Happy days have yet to return in earnest to the Grand Valley. Yet, there’s a sense that if conditions aren’t getting substantially better, they’re not getting significantly worse, either. So in joining in an attitude of gratitude for the holiday season, here are a few things for which business owners and managers can remain thankful:
With the important holiday shopping season under way, retailers finally have cause for some optimism. The National Retail Federation projects a 2.3 percent increase in holiday sales nationally this year, up from a meager 0.4 percent increase in 2009 and a 3.9 percent decline in 2008. Locally, retailers expect shoppers to remain cautious, but not necessarily Scrooge-like.
The Grand Valley enjoys an advantage in that it remains a shopping hub, attracting holiday shoppers from around the region.
Speaking of increasing sales, Mesa County has reported increased sales tax collections for two straight months compared to last year. Sales tax collections obviously reflect sales, so the trend is encouraging. Sales tax collections through the first 10 months of 2010 continue to lag nearly 9 percent behind the same span in 2009. But the difference is less than than the double-digit declines the previous two years.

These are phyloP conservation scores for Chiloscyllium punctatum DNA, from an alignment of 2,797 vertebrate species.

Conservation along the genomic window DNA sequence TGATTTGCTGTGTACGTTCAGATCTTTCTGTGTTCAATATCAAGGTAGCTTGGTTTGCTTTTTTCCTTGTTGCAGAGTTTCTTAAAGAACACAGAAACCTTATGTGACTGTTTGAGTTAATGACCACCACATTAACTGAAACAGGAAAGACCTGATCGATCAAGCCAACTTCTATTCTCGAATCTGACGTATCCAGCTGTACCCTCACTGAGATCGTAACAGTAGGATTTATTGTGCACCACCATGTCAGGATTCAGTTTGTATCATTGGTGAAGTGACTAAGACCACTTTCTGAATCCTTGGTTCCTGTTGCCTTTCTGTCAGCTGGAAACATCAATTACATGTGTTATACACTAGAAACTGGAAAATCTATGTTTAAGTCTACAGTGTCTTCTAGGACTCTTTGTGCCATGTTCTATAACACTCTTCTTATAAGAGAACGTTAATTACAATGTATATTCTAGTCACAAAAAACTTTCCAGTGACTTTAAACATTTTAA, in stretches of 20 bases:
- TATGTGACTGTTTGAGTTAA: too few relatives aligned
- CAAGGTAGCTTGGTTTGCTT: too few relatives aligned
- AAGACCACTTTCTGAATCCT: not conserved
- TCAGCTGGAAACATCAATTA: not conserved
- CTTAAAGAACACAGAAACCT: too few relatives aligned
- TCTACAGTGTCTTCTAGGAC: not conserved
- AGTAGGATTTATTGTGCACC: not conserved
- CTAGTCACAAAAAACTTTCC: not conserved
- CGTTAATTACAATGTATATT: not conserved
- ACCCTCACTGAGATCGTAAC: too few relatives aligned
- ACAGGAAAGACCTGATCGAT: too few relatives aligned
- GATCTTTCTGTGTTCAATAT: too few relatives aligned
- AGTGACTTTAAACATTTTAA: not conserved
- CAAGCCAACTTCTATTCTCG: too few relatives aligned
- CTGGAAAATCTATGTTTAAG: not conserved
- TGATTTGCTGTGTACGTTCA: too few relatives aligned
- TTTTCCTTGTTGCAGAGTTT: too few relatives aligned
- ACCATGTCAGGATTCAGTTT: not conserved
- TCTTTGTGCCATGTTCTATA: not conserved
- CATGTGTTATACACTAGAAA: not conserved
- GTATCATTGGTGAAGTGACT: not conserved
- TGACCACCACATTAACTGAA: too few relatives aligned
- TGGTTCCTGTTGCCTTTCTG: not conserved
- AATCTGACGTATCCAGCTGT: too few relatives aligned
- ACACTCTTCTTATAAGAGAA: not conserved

Unemployment continues to hold mostly steady in Mesa County, albeit at an unadjusted rate above 9 percent. The latest estimate pegs the rate for October at 9.1 percent, the same as the revised figure for September. While a seasonal slowdown has begun in some industry sectors, job prospects continue to improve in other sectors, including energy and transportation.
While taxes remain a frequent lament, Colorado actually assesses lower income and property taxes that many other states.
In the latest assessment of how state tax systems affect businesses, Colorado had the 12th lowest corporate income tax rate and 16th lowest individual income tax rate. Colorado ranked 15th for the lowest per capital property tax collections.
The moral of the story is this: The economic glass may not be half full in Mesa County, but it’s hardly empty, either. And an attitude of gratitude goes a long way toward persevering through an economic recovery — if indeed it is a recovery — that remains stubbornly sluggish.